• Search Google Scholar
    • Export Citation
  • Fig. 1.

    Percentage of households that made purchases of landscape services and do-it-yourself (DIY) equipment by region using the consumer expenditure survey data collected by the US Bureau of Labor Statistics during 2009–21. Because the latest consumer expenditure data captured expenditures only through the second quarter of 2021, we calculated projected percentages of purchasers for the third and fourth quarters of 2021 using the average four-quarter purchasing percentage ratios from prior years.

  • Fig. 2.

    Percentage of expenditures on landscaping services by age cohort using the consumer expenditure survey collected by the US Bureau of Labor Statistics during 2009–21. Because the latest consumer expenditure data captured expenditures only through the second quarter of 2021, we calculated projected percentages of purchasers for the third and fourth quarters of 2021 using the average four-quarter purchasing percentage ratios from prior years.

  • Fig. 3.

    Percentage of expenditures on do-it-yourself equipment by age cohort using the consumer expenditure survey collected by the US Bureau of Labor Statistics during 2009–21. Because the latest consumer expenditure data captured expenditures only through the second quarter of 2021, we calculated projected percentages of purchasers for the third and fourth quarters of 2021 using the average four-quarter purchasing percentage ratios from prior years.

  • Fig. 4.

    Percentage of households that made purchases of landscape services and do-it-yourself (DIY) equipment before and after onset of the COVID-19 pandemic by quarter using the consumer expenditure survey collected by the US Bureau of Labor Statistics during 2009–21. Because the latest consumer expenditure data captured expenditures only through the second quarter of 2021, we calculated projected percentages of purchasers for the third and fourth quarters of 2021 using the average four-quarter purchasing percentage ratios from prior years.

  • Fig. 5.

    Distribution of quarterly expenditures on landscape services and do-it-yourself (DIY) equipment in natural logarithm scale using the consumer expenditure survey collected by the US Bureau of Labor Statistics during 2009–21.

  • Ambrose, G., Das, K., Fan, Y. & Ramaswami, A. 2020 Is gardening associated with greater happiness of urban residents? A multi-activity, dynamic assessment in the Twin-Cities region, USA Landsc. Urban Plan. 198 103776 https://doi.org/10.1016/j.landurbplan.2020.103776

    • Search Google Scholar
    • Export Citation
  • Behe, B.K., Huddleston, P.T. & Hall, C.R. 2022 Gardening motivations of US plant purchasers during the COVID-19 pandemic J. Environ. Hortic. 40 1 10 17 https://doi.org/10.24266/0738-2898-40.1.10

    • Search Google Scholar
    • Export Citation
  • Brown, R.A. 2009 The 2009 economic landscape: How the recession is unfolding across four US regions FDIC Quarterly 3(1):26–38. https://www.fdic.gov/analysis/quarterly-banking-profile/fdic-quarterly/2009-vol3-1/fdic140-recession-final.pdf [accessed 24 Sep 2022]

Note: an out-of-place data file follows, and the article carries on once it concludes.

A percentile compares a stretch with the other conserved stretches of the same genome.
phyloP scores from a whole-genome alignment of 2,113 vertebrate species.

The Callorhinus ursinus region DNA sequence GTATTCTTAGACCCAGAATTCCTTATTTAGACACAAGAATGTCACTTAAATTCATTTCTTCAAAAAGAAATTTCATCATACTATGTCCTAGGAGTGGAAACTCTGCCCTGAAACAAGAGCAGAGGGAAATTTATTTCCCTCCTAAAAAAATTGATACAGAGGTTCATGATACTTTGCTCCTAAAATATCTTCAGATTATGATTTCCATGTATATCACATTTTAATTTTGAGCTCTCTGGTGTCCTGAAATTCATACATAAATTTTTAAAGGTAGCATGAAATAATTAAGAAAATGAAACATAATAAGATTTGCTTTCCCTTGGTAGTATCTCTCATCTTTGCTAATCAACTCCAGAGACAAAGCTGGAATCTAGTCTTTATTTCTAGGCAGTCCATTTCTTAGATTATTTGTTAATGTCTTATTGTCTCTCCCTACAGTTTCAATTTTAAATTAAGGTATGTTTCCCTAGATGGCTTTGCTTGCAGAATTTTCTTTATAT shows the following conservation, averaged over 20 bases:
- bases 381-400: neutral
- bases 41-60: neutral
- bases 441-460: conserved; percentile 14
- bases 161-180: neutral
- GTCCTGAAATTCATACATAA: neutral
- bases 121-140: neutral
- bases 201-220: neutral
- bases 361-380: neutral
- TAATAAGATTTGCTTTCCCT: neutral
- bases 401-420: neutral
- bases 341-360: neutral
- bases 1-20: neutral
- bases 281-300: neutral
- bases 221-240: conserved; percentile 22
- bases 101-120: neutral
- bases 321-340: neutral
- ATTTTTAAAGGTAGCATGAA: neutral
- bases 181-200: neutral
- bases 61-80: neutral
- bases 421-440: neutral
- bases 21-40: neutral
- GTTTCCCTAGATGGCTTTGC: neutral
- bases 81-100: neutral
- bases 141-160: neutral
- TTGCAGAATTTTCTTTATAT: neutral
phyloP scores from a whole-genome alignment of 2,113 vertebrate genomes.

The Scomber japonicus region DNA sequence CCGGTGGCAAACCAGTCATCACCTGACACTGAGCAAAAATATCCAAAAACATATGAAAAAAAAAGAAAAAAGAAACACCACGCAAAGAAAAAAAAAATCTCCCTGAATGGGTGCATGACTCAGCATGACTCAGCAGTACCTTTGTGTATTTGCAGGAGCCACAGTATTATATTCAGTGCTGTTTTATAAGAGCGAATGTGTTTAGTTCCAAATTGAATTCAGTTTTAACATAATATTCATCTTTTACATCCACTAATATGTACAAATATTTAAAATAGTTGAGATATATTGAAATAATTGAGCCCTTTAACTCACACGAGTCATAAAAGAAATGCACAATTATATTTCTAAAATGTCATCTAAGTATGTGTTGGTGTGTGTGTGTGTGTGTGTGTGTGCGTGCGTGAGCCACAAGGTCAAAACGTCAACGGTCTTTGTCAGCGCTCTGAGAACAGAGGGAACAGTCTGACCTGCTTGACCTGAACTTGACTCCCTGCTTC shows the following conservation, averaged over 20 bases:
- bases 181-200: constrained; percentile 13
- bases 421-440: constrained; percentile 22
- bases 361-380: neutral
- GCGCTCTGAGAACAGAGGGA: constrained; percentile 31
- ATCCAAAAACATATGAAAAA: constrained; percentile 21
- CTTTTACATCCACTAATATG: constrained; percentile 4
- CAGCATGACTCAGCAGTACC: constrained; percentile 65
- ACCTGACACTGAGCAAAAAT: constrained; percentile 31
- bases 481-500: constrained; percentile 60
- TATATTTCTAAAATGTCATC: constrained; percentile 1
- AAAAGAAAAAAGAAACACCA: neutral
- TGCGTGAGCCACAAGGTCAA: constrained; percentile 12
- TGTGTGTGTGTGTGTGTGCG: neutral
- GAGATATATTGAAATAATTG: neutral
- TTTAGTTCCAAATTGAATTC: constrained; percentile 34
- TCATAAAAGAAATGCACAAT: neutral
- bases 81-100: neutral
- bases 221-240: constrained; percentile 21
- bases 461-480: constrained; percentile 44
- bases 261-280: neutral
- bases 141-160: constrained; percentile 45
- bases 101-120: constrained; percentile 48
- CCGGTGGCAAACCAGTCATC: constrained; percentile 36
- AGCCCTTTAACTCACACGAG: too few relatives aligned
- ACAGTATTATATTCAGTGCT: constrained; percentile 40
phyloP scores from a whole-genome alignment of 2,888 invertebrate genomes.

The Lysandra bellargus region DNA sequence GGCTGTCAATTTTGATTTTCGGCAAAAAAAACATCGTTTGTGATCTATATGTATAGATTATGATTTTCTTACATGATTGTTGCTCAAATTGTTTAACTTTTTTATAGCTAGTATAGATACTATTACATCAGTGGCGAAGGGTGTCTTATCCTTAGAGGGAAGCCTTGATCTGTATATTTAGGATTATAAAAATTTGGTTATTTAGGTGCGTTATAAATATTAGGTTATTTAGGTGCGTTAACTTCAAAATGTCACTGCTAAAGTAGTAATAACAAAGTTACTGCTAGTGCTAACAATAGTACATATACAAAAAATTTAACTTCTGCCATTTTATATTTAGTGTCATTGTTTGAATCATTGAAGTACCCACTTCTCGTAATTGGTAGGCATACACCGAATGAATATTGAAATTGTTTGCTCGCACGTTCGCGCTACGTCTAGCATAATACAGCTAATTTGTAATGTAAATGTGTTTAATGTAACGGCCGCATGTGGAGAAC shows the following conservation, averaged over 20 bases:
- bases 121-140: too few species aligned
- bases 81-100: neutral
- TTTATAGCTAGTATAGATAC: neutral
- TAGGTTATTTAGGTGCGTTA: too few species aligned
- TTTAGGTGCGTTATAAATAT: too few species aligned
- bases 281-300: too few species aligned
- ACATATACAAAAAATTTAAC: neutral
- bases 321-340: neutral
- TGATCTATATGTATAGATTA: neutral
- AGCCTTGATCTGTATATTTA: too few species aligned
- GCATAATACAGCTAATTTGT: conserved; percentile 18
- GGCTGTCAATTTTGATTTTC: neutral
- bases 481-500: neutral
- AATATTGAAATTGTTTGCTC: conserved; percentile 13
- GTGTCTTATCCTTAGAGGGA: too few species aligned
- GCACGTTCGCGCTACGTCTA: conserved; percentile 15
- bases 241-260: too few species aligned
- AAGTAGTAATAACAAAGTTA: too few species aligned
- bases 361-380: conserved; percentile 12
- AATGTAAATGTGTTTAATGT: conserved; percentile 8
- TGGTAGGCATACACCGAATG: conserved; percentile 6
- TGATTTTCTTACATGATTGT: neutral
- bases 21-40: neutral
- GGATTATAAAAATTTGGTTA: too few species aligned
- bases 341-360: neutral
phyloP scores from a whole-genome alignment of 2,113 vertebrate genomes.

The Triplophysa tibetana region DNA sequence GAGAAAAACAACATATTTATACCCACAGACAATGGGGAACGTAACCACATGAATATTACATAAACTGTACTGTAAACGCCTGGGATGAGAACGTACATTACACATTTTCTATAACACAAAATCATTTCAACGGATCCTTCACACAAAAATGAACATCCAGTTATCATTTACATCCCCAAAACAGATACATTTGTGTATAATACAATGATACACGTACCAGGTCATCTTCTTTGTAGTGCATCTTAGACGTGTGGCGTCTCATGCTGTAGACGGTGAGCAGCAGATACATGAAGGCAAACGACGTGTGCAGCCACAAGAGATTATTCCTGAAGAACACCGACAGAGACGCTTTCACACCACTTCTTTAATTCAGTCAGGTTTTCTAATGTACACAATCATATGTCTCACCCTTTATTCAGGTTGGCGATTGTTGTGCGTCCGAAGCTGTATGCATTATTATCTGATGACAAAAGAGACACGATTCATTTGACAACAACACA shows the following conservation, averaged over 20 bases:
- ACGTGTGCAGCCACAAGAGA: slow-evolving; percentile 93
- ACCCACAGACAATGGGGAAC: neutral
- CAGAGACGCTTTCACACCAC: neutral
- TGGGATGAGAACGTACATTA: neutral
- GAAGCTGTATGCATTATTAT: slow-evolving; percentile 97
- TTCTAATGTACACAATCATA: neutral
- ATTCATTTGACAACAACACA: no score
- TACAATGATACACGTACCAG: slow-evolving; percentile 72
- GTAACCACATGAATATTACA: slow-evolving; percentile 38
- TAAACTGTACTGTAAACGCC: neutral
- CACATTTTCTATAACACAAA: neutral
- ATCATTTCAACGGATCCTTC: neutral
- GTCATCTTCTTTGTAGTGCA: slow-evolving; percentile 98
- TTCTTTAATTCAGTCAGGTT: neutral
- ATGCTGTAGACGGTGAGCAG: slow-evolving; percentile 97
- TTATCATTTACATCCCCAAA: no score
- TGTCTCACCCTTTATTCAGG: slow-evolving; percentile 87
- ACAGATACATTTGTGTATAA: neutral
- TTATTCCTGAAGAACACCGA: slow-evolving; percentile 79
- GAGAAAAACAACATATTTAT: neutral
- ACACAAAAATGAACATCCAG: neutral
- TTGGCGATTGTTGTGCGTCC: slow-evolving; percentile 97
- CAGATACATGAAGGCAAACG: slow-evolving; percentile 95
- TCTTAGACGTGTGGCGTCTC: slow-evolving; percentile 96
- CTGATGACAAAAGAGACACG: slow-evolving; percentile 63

• Search Google Scholar
    • Export Citation
  • Burton, M., Tomlinson, M. & Young, T. 1994 Consumers’ decisions whether or not to purchase meat: A double hurdle analysis of single adult households J. Agric. Econ. 45 2 202 212 https://doi.org/10.1111/j.1477-9552.1994.tb00394.x

    • Search Google Scholar
    • Export Citation
  • Campbell, B.L., Rihn, A.L. & Campbell, J.H. 2021 Impact of the Coronavirus pandemic on plant purchasing in southeastern United States Agribusiness 37 1 160 170 https://doi.org/10.1002/agr.21685

    • Search Google Scholar
    • Export Citation
  • Centers for Disease Control and Prevention 2020 Timing of state and territorial COVID-19 stay-at-home orders and changes in population movement https://www.cdc.gov/mmwr/volumes/69/wr/mm6935a2.htm#:∼:text=During%20March%201%E2%80%93May%2031%2C%2042%20states%20and%20territories%20issued,by%20California%20(March%2019) [accessed 2 Jul 2022]

    • Search Google Scholar
    • Export Citation
  • Chalmin-Pui, L.S., Griffiths, A., Roe, J., Heaton, T. & Cameron, R. 2021 Why garden?–Attitudes and the perceived health benefits of home gardening Cities 112 103118 https://doi.org/10.1016/j.cities.2021.103118

    • Search Google Scholar
    • Export Citation
  • Cragg, J.G. 1971 Some statistical models for limited dependent variables with application to the demand for durable goods Econometrica 39 5 829 844 https://doi.org/10.2307/1909582

    • Search Google Scholar
    • Export Citation
  • Dong, D., Chung, C. & Kaiser, H.M. 2004 Modelling milk purchasing behavior with a panel data double-hurdle model Appl. Econ. 36 8 769 779 https://doi.org/10.1080/0003684042000229505

    • Search Google Scholar
    • Export Citation
  • Engel, C. & Moffatt, P.G. 2014 dhreg, xtdhreg, and bootdhreg: Commands to implement double-hurdle regression Stata J. 14 4 778 797 https://doi.org/10.1177/1536867X1401400405

    • Search Google Scholar
    • Export Citation
  • Global Market Insights 2021 Lawn & garden equipment market size by power (manual, electric-powered, gas-powered), by end-use (residential, golf courses, playgrounds), by operation (walk-behind, rider), by product (blowers, chain saws, cutters & shredders, tractors, lawn mowers, sprinkler & hoses), covid-19 impact analysis, regional outlook, growth potential, price trends, competitive market share & forecast, 2021 – 2027 https://www.gminsights.com/industry-analysis/lawn-and-garden-equipment-market [accessed 12 Oct 2021]

    • Search Google Scholar
    • Export Citation
  • Goldblatt, J. & Lee, S. 2012 The current and future impacts of the 2007-2009 economic recession on the festival and event industry Int. J. Event Festiv. Manag. 3 2 137 148 https://doi.org/10.1108/17582951211229690